In all states, hit-and-run accidents resulting in slight damage or inconvenience to another person or their personal property can be charged as a misdemeanor. In civil liability cases, the motorist is required to pay compensation to the victim after being sued in court.
However, if the post-accident injuries cause death or significant damages, the penalty can be charged as a felony. Felony hit-and-run accident charges can lead to imprisonment according to state laws.

What to Do If You are Involved in a Hit-and-Run Accident

Here is what you can do if you are involved in a hit-and-run car accident.

Gather Information

While gathering as much information as possible after the accident is mandatory, do not attempt to chase the liable motorist if they flee from the scene. While you may deserve compensation for the damages that occurred, you do not have the legal authority to chase the other driver, leave that up to the law enforcement agencies.

Your first instinct after the crash should be to record the license plate numbers of all vehicles involved and gather personal information such as name, contact, and insurance company details from any other drivers who were involved.

Document the Accident

Make notes of whatever you remember happened at the time of the accident. You can also gather information from witnesses to support your claim. You should collect witnesses’ contact information in case you need them to testify in court.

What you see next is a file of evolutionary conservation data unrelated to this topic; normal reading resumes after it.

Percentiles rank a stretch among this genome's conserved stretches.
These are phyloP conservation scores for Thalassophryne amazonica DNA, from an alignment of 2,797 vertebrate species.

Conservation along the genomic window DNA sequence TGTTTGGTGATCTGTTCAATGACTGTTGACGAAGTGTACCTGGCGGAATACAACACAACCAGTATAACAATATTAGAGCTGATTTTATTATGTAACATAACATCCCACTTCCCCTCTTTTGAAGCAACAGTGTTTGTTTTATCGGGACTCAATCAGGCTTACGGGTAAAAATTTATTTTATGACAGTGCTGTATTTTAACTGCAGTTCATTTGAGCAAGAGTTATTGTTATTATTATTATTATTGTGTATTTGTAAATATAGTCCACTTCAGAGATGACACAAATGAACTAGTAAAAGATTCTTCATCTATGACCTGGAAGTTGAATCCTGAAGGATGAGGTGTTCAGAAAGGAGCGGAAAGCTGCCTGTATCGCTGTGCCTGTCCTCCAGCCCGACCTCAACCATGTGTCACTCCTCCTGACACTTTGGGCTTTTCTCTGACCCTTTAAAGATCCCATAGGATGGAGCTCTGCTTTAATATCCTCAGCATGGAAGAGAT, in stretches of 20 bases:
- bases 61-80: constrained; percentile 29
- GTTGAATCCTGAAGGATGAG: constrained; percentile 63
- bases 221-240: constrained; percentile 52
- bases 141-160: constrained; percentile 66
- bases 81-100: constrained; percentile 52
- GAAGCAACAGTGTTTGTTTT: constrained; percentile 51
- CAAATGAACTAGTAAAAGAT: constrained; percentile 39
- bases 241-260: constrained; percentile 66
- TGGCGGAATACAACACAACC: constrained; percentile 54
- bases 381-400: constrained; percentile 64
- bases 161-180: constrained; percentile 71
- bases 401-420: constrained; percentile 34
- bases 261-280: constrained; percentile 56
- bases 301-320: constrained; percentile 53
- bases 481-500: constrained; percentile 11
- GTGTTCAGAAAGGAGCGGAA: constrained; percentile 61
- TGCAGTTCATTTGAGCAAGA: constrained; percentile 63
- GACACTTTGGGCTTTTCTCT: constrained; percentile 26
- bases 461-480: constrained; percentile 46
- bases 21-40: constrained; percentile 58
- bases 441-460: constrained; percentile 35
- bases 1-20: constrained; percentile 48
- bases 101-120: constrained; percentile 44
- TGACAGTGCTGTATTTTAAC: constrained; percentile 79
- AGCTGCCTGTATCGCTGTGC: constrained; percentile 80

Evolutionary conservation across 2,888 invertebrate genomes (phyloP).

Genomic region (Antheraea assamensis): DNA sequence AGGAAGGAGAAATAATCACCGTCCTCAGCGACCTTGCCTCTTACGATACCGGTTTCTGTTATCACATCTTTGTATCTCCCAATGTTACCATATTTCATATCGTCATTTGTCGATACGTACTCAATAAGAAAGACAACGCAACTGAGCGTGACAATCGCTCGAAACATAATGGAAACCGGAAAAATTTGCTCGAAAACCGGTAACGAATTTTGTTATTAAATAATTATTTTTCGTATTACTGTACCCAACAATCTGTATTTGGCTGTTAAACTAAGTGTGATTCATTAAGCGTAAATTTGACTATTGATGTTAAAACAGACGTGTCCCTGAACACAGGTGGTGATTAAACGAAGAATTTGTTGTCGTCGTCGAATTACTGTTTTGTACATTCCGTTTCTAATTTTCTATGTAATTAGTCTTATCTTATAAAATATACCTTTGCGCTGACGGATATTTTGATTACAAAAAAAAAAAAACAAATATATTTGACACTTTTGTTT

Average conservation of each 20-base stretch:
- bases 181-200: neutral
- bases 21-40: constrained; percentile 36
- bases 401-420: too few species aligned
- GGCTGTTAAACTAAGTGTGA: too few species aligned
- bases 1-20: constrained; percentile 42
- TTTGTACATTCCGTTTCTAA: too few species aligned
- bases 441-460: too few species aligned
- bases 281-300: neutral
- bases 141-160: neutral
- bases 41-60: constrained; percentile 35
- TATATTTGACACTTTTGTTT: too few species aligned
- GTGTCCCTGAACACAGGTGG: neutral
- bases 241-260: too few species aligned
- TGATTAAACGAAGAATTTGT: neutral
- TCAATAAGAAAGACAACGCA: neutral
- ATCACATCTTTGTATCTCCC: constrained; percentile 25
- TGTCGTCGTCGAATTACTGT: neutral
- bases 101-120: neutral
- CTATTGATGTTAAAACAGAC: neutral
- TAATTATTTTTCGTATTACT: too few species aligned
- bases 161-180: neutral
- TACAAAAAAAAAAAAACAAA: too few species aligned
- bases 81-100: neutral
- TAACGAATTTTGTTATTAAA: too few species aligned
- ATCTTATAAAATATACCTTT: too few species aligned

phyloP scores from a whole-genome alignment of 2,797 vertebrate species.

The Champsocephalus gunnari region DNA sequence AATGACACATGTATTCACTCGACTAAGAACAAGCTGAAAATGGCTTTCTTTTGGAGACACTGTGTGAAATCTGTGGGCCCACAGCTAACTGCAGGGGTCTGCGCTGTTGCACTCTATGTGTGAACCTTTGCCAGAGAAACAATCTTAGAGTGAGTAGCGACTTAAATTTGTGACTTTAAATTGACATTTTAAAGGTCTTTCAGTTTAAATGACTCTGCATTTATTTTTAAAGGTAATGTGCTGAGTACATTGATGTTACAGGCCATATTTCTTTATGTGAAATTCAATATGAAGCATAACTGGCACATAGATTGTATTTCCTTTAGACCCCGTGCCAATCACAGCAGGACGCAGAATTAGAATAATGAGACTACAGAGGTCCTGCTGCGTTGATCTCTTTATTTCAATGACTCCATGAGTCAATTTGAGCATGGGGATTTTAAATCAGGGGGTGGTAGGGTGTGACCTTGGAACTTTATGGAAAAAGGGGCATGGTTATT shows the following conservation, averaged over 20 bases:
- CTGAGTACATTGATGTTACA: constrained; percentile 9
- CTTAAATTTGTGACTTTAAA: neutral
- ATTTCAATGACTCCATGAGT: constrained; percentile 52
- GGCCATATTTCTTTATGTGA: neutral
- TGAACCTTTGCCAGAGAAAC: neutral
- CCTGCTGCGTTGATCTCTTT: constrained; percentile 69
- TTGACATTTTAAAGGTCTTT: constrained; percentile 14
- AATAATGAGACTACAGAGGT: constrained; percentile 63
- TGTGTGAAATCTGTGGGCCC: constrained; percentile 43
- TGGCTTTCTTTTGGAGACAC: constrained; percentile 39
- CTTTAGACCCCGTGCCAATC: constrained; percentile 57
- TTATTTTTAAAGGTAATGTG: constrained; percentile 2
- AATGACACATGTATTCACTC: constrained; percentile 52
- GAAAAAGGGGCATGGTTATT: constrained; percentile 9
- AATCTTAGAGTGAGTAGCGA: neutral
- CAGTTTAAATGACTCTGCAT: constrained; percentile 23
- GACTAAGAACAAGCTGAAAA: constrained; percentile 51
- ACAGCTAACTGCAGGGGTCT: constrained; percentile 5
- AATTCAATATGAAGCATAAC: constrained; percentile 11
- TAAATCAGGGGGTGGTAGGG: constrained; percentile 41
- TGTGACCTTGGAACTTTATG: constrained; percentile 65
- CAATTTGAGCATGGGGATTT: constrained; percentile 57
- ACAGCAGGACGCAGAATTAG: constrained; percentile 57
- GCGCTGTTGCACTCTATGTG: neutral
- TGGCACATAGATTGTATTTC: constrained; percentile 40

Get a Police Report

If the local police are nearby, they are likely to arrive soon at the crash site and make a report of the scene and collect information from the witnesses and the victim. If that happens, you can request a copy of that report afterward to share with your legal representative or to give it to your insurer.

Contact Your Insurance Company

Hit-and-run accident cases can take some time to resolve, so one of the first things you should do is inform your insurance company. If your vehicle was totaled, you might need a replacement vehicle which the insurance company can provide.

You can also file a claim with your insurance company or file a lawsuit against the other driver if they are found.

How Can An Attorney Help in a Hit and Run Case?

An attorney can help you locate the driver that fled the scene using the evidence you gather and some of their other resources. The at-fault driver might try to claim that they did not intentionally flee the scene or the accident was not their fault. This can make it challenging for you to get compensation for the accident.

Expert legal representation from Mountain States Injury Law can enable you to earn fair and full compensation for any economic or non-economic damages resulting from the accident.

Our attorney can also inform you whether your case is entitled to punitive damages or not. In rare hit-and-run car accident cases, the victim can receive punitive damages if the offending driver acted recklessly during the accident. You won’t have to worry about negotiations with your insurance company if you choose to file a claim, as an attorney from Mountain States Injury Law can take care of that for you.

Dale G. Casares

Colorado, Idaho, and Montana
Personal Injury Attorney